Please keep in mind that while I do have some qualifications as a historian, I have not attempted to be definitive here in any sense other than intentions. Some of the numbers happened at the same time and some may be out of order.  I have linked all my sources in the endnotes of the article.

The War

1. 22px-Flag_of_France.svg The French took over a lot of SEA apart from Malaysia, which was British owned thanks to a British adventurer who had his balls shot off.

2. 22px-Flag_of_France.svg The Japanese invaded in WWII and “kicked them all out”.

3. 22px-Flag_of_New_Zealand.svg The British, US (via sea), Australasians’ and free people of SEA defeated the Japanese.

4. 22px-Flag_of_France.svg The French tried to get their empire back.


The French landing back in SEA were confident of victory

5. 22px-Flag_of_Vietnam.svg They were defeated by the Vietnamese in battle.


A soldier begs for the end to battle

6. 22px-Flag_of_the_People's_Republic_of_China.svg Meanwhile the Chinese went communist.

7. 22px-Flag_of_the_United_States.svg The US invented the idea that since China was next to the USSR and SEA was next to China, a dangerous “Domino Effect” might spread Communism as far south as taking over Australia.  This shows a mighty misunderstanding of the Australian temperament.

8. 22px-Flag_of_Vietnam.svg Ho Chi Min declares his country separate and his view communist.


Ho Chi Min (Centre in white)

9. 22px-Flag_of_Cambodia.svg The King of Cambodia declares his leanings communist after a long visit to China.

10. 22px-Flag_of_the_United_States.svg All parties agreed to avoid war or get involved.

11. 22px-Flag_of_the_United_States.svg All parties ignored this agreement and the US started “advising” South Vietnam.

12. 22px-Flag_of_South_Vietnam.svg The South Vietnam regime is blood thirsty and even uses the guillotine. Much like the reports of the North then.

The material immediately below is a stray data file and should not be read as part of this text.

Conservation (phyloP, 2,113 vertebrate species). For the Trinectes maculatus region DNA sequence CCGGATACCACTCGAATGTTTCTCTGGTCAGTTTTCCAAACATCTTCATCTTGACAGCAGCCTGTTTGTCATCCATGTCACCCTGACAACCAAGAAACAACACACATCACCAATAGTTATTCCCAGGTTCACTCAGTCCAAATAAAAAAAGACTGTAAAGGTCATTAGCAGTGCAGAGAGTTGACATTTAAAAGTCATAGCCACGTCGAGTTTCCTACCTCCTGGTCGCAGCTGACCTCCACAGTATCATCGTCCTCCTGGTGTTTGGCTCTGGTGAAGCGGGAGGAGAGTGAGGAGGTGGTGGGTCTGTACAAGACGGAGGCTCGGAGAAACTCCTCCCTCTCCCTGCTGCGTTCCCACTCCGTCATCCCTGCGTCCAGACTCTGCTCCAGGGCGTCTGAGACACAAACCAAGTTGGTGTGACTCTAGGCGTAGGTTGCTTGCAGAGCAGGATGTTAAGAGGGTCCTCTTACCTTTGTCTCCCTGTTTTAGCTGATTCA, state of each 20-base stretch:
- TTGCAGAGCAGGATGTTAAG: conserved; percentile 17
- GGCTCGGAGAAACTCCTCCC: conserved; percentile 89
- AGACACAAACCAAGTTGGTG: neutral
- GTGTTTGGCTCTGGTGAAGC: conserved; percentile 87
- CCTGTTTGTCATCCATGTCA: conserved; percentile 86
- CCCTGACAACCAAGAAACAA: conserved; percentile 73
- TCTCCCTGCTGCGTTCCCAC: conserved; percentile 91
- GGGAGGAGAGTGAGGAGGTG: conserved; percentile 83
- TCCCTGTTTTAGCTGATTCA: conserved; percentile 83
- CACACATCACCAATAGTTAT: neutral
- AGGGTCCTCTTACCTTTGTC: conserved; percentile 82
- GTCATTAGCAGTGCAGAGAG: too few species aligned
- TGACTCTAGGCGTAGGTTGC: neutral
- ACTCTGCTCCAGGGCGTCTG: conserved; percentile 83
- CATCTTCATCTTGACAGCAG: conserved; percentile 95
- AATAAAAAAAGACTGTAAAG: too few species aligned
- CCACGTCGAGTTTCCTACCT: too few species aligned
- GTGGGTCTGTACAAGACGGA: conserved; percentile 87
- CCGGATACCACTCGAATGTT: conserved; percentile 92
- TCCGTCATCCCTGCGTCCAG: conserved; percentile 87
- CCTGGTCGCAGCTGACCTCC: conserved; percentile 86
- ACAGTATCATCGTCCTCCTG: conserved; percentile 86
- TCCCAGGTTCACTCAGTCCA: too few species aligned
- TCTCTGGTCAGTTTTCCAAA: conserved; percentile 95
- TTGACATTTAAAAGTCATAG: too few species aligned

The guillotine of Deim

13. 22px-Flag_of_South_Vietnam.svg The South Vietnam leader is assassinated, which shocked Kennedy.


Kennedy and US Defence Secretary Robert Mcnamara

14. 22px-Flag_of_the_United_States.svg Kennedy is assassinated.

15. 22px-Flag_of_the_United_States.svg The US either engineer, or allows to happen, the Gulf of Tonkin incident securing a declaration of war.

16. 22px-Flag_of_the_United_States.svg The US strategy in the war is similar to the “Shock and Awe” tactic used in the 2nd Gulf War.  They believe that the communists will eventually quit.  Thus, it becomes a war of attrition.  This later proved a wrong move (see endnotes).


A US base comes under attack

17. 22px-Flag_of_Vietnam.svg The Vietnamese do not give up and build a very long road that weaves in and out of Vietnam and Laos, which allows them to go around the north/south divide in Vietnam.  This is known as the “Ho Chi Min Trail.”


When the trail was blown up the VC simply carried their equipment

18. 22px-Flag_of_Laos.svg The Laos army tries to stop this and the Vietnamese start a revolution/uprising/civil-war in Laos.